Efforts to extend more credit facilities to the rural agricultural sector have taken center stage of the African Rural and Agricultural Credit Association (AFRACA) conference organized together with the Development Bank of Rwanda (BRD) that kicked off at the Kigali Marriott Hotel on August 1, 2016.
Alex Kanyankole, the Chief Executive Officer of BRD, in his keynote opening remarks noted that Agriculture continues to play a key role in the lives of many Africans.
“Agriculture continues to be one of the biggest employers in many African countries.
It continues to feed the populations and it is for these fundamental reasons that governments, commercial banks, insurance companies, NGOs and civil society organizations need to continue working together and to always ensure that the entire agricultural sector is working efficiently,” Kanyankole said.
He said that some of the key success factors of the sector include the financing of the various agricultural activities so as to be able to produce for those who need the produce.
“It is therefore imperative to have an efficient mode of financing for the sector where best practices are identified and replicated. This meeting to share best practices is a development opportunity for us all and I would therefore like to thank the AFRACA secretariat for providing this nobble opportunity,” he added.
The Secretary General of AFRACA, Saleh Usman Gashua also noted that there are many reasons as to why rural agricultural development finance is important.
“Agriculture is the only sector which affects all everyone is a stakeholder, unless there is anyone who doesn’t eat. 60 to 70 per cent of our populations are involved in one way or another in the agricultural value chain. Less than five per cent of us have access to formal agricultural finance which is really very unfortunate which is why we are here. The issue of access to finance has been a big problem and we are here to see how we can reverse the situation.” he said.
Monique Nsanzabaganwa, Vice Governor of the National Bank of Rwanda said, as a central bank and Rwanda in general, they were happy to have access to the important knowledge sharing and networking event to discuss agriculture financing and the rural economy.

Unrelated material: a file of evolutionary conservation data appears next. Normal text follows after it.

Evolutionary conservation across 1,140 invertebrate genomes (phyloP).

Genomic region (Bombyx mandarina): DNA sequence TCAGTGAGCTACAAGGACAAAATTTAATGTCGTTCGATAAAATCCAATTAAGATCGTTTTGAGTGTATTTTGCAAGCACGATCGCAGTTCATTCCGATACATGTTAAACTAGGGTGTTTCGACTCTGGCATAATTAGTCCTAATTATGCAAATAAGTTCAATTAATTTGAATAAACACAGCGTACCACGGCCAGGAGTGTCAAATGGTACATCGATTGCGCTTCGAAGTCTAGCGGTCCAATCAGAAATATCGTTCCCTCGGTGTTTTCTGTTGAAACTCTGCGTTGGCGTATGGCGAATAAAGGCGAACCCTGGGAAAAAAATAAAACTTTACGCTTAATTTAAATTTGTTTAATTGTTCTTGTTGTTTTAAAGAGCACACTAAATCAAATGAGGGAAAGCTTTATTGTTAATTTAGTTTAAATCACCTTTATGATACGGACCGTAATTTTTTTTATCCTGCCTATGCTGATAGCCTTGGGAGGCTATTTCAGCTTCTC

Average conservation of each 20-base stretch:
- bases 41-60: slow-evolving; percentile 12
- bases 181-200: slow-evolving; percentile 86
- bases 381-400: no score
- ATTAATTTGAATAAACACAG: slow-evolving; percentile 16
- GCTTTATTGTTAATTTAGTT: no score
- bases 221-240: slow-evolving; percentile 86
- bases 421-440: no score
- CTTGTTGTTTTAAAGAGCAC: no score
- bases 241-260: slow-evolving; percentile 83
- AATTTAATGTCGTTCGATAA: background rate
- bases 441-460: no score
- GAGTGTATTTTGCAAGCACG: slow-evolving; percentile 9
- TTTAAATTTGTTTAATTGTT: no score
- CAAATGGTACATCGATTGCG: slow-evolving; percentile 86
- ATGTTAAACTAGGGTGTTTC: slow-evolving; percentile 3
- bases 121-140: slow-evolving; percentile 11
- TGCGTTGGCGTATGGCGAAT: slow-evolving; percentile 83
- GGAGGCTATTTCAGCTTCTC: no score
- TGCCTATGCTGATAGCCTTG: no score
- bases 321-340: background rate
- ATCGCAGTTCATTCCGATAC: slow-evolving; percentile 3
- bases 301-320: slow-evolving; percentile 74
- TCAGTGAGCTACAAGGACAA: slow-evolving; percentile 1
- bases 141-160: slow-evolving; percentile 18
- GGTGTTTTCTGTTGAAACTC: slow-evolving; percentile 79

“Today, in Rwanda, we have made tremendous progress as regards financial inclusion. We are talking of around 11% of the population who are excluded from financial services. We have reached there by focusing on key policies such as forming and having savings and credit cooperatives and also having mobile financial services and other innovations such as agency banking. All these are creating proximity in providing financial services. However, we still have a gap in the actual usage of financial instruments which is low,” she said.
Talking of agricultural sector, Nsanzabaganwa said formal lending programs are mainly through the SACCCOs and are now at 6% up from 1% 10 years ago in Rwanda.
“This conference is important for us because I believe we can learn from best practices so that what works elsewhere can be implemented or adapted in other areas. Governments are pushing millions of dollars in this sector and as policy makers we need to know how to manage that to the best use,” she said.
Gerardine Mukeshimana, the minister of Agriculture and Animal Resources said that given that most of the African countries’ workforce is employed in the agricultural sector, there is need to have an integrated and prosperous sector by transforming from subsistence farming to innovation driven and market oriented farming.
“The potential impact of agricultural transformation in Africa can be seen by the fact that 60% of arable land is producing only 10% of the global agricultural output. This tells us that we need to have a private-sector led agricultural sector which can be done by addressing critical constraints of financing critical agricultural value chains,” she closed.